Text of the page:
Six Habits of Healthy People
(Part 1 of 2)
There's a saying by Benjamin Franklin that goes, "Watch the pennies and the dollars will take care of themselves." When we're talking about fitness, another way of putting it is, "Watch your habits and your health will take care of itself."
It's the little things you do every day that end up having a significant impact. The accumulation of all the good (or bad) stuff over time determines both the quality and quantity of your life. Part of my job as a personal trainer is re-educating people and helping them break bad habits, while building good ones. I'm going to share with you the six habits I'd like you to break and what you should do in their place.
Number one: Quit drinking your calories. A glass of soda has grown from a respectable 8 ounces in the 1950s to 32 ounces today. A 32-ounce cup of Coca-Cola holds 388 calories. Order a large drink and it can hold 86 ounces of soda and an unbelievable 1043 calories. There are very few people who work out hard enough to burn off that many calories.
Then there's alcohol. A single 5-ounce glass of red wine has lots of documented benefits, but I don't know many people who stop at just 5 ounces. It's easy to start with a single drink before dinner, have another one during the meal and when you're done finish off the bottle since it's almost empty already. Drinking three small glasses will hit your waistline with 382 calories. What's worse, it lowers your inhibitions and you're more likely to overeat and indulge in things loaded with empty calories. Here's the solution.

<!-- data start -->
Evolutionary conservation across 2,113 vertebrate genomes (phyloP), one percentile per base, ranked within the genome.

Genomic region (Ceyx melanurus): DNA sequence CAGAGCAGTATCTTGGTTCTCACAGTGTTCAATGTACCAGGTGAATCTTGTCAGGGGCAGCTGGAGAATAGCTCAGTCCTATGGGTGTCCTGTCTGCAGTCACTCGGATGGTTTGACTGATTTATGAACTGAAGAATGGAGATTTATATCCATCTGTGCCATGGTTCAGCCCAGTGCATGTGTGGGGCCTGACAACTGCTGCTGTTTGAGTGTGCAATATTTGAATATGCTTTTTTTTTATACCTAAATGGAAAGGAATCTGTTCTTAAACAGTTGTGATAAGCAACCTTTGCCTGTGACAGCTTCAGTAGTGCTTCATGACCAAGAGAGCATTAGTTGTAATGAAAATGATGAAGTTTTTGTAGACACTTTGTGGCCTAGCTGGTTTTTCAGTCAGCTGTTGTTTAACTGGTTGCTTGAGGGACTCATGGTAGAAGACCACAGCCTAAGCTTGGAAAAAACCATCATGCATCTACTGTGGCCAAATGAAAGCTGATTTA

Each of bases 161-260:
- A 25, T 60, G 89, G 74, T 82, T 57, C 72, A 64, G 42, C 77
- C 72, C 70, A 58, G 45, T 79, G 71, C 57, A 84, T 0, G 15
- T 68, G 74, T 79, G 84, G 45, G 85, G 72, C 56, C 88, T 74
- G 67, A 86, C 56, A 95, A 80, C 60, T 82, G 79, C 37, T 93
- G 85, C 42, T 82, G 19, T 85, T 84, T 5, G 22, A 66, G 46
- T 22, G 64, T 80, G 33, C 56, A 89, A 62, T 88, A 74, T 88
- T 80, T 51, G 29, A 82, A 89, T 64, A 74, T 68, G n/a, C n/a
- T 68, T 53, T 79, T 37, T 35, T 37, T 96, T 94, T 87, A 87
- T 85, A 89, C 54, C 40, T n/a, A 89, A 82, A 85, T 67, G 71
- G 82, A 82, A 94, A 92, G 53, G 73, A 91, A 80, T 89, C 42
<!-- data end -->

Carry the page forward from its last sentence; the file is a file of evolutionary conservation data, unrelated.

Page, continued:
Drink nothing but water for 30 days. The only exception is a glass, 24 ounces or less, of coffee or tea, without sugar or anything other than fat-free milk. Your goal is to break the cycle of cravings that sugary or artificially sweetened drinks can give you. After 30 days, look at the drinks that are beneficial to you and only add the good ones back.
Number two: Sleep 8 hours every night. Over the last 100 years, we've been getting progressively less shut-eye. It started when Mr. Edison lit up the night with the first mass-market light bulbs. Then came radio with late-night news, drama and entertainment. That was followed by TV, cable networks and 24-hour programming, video games, cell phones, computers and the internet. Now we stay up watching reruns of TV shows we've already seen, surfing websites we don't care about and texting long conversations when a simple phone call will do.
Getting enough sleep is crucial to helping your body perform well. People who sleep less than seven hours are more prone to obesity, have higher levels of anxiety, depression and hypertension. Here's how to find the time.
Schedule and limit the time you spend on "electronic activities." That means sending out and responding to emails, watching TV and playing video games. Set up specific times for everything. For example, I check my email three times a day. I go online first thing in the morning, at noon and again in the evening. I also turned off my mail auto-notification. That means I'm not interrupting my work every 10 minutes to see what's come in. I get back to everyone within a reasonable time and I'm not anchored to my computer.
Instead of being on "TV Time," I have a digital video recorder (like TiVo) that tapes the programs I want so they'll be available at my convenience. I can also fast forward through the ads I don't like. Finally, I use a kitchen timer to monitor how long I play video games. When the timer goes off, I'm done. I do the least stressful things last, so I can relax and unwind before going to sleep.
These two ideas are just the beginning. Click the 2 below for three more ideas.
Part 1 2
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